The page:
In light of last summer’s police killings and increased violence against Asians heightened by racist rhetoric during the pandemic, more people are having conversations to reimagine what makes a community feel safe.
Yuan Wang is a community organizer with APIENC, which serves queer and trans Asian and Pacific Islanders. Wong said that thinking about safety isn’t new to queer and trans people.
“White supremacy and violence around us has been around forever, and abuse has been around as long as white supremacy has existed,” Wong said. “But we know that as trans and queer folks, we have had to care for each other and ourselves for a long time.”
The results of the 2012 National Transgender Discrimination Survey found that of Asian and Pacific Islander respondents, 49% were harassed, 8% were physically assaulted and 10% were sexually assaulted at work.
An APIENC study of trans and queer Asian and Pacific Islanders in the San Francisco Bay Area conducted in 2019 found that more than 80% of respondents felt that they had to change their appearance to avoid being harassed.
The organization has walked people through the process of reimagining care through skills-building workshops. One such workshop starts with asking people what makes them feel safe.
Here’s how to do it with your friends, housemates or the people in your neighborhood.
- First, take a sheet of paper and fold it into quarters. In one quarter, write a list of the people you ask for help.
- In the next quarter, write what you notice about those people.
- In the third quarter, write a list of the people you don’t ask for help.
- In the last quarter, write what you notice about those people.
- Then, buddy up with someone and share what comes up. Some questions to guide that discussion are: When you were growing up, what did you see people doing to ask for help? What were their expectations around it? How does your experience of power affect how you feel safe?
Another way that groups are creating safety is by engaging volunteers to build relationships with those living in the neighborhood and do the work of understanding how different people in a community view safety.
As a result of violence against Asians across the country, the Asian Pacific Environmental Network (APEN) revived its Community Ambassador program. While the group tends to be more focused on civic engagement rather than direct aid, APEN’s Oakland community organizer, Cheuk-Ning Li, said the group expanded its services during the pandemic because of community need.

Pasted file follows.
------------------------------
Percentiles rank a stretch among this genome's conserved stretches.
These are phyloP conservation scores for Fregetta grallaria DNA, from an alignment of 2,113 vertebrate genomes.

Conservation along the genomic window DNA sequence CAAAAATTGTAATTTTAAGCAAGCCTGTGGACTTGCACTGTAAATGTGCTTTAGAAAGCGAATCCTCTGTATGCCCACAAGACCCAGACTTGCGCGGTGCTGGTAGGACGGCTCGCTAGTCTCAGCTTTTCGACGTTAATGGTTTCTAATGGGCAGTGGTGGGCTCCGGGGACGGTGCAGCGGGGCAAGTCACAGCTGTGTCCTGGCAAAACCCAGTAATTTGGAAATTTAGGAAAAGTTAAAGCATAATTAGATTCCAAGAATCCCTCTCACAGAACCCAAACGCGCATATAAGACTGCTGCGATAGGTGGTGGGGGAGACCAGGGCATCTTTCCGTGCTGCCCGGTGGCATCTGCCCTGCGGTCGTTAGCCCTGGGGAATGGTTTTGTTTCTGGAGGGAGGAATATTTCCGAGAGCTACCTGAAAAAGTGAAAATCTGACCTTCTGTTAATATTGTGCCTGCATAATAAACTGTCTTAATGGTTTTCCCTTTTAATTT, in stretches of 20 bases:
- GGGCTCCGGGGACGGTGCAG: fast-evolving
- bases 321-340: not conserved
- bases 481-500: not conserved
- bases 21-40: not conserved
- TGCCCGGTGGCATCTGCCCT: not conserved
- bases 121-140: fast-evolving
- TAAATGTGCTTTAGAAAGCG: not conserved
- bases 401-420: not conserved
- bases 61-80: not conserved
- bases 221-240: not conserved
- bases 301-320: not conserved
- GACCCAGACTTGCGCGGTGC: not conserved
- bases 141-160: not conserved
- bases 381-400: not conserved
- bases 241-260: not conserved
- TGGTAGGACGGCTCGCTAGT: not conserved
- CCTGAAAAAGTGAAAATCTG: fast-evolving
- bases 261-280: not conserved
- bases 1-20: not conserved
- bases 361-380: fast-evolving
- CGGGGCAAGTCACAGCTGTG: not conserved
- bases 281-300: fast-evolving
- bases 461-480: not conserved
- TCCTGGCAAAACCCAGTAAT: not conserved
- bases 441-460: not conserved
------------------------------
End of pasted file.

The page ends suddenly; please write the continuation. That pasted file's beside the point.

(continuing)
Li described ambassadors as “feet in the street” who do neighborhood clean-up, interface with business owners and build relationships with homeless people in Oakland’s Chinatown.
“We’re very clear about this ambassador piece, because we aren’t trying to police our community,” Li said.
For those who want to get more involved in community safety and direct aid efforts, Li suggested they look around their local area and see what’s happening.
“One of the most beautiful things that has come out of COVID-19 and this pandemic is all the mutual aid groups that have been starting up,” Li said. She also suggested that people check on social media to expand the reach of their search.
Still, Li acknowledges that trying to get people to participate in mutual aid — let alone initiatives like the Community Ambassador program — can be difficult.
For first-generation Asian Americans, she said language and technology barriers can foster mistrust. With GoFundMe pages as mutual aid funds, too, she said that people are cautious about donating because they might not see where the money is going.
“It’s important that you find an organization near you that is doing trustable, local, genuine work with their community, and see what help they need,” Li said.
For other generations, a big barrier to getting involved in direct aid work is people getting overwhelmed or not knowing where to start, she said.
“People look around and see the climate crisis — all these crises — and say, ‘What can I do as one person?’” Li said. “But it’s not about one person changing the world. That’s another false narrative that we’re taught, to look for saviors, and that’s not going to get us out of here. We need everybody.”
NorCal Resist, a grassroots organization in Sacramento, has been focused on building solidarity between marginalized groups in Northern California.
While it hasn’t necessarily been geared toward serving Asian communities, volunteer Autumn Gonzales said it has been fostering solidarity among different groups through maintaining a bond and bail fund.
Gonzales said the bond fund has been used to cover the release of people from different backgrounds from detention by U.S. Immigration and Customs Enforcement, while the bail fund has been used to help arrested protesters.
“Even if we’re not necessarily organizing around an issue, we show up for folks if they get arrested at a protest and spread the word about events that show solidarity,” she said.
Solidarity can be something that starts small and revolves around meeting people where they are, Gonzales said.
“If you’re a student, I would focus on meeting the needs of other students,” she explained. “You could do a small pantry outside your house or school.”
Caring for a neighborhood and a community can seem like a daunting undertaking, but it’s possible to start with one person and the relationships that matter to them.
Correction: A previous version of this story misspelled the name of Yuan Wang. It has been corrected.
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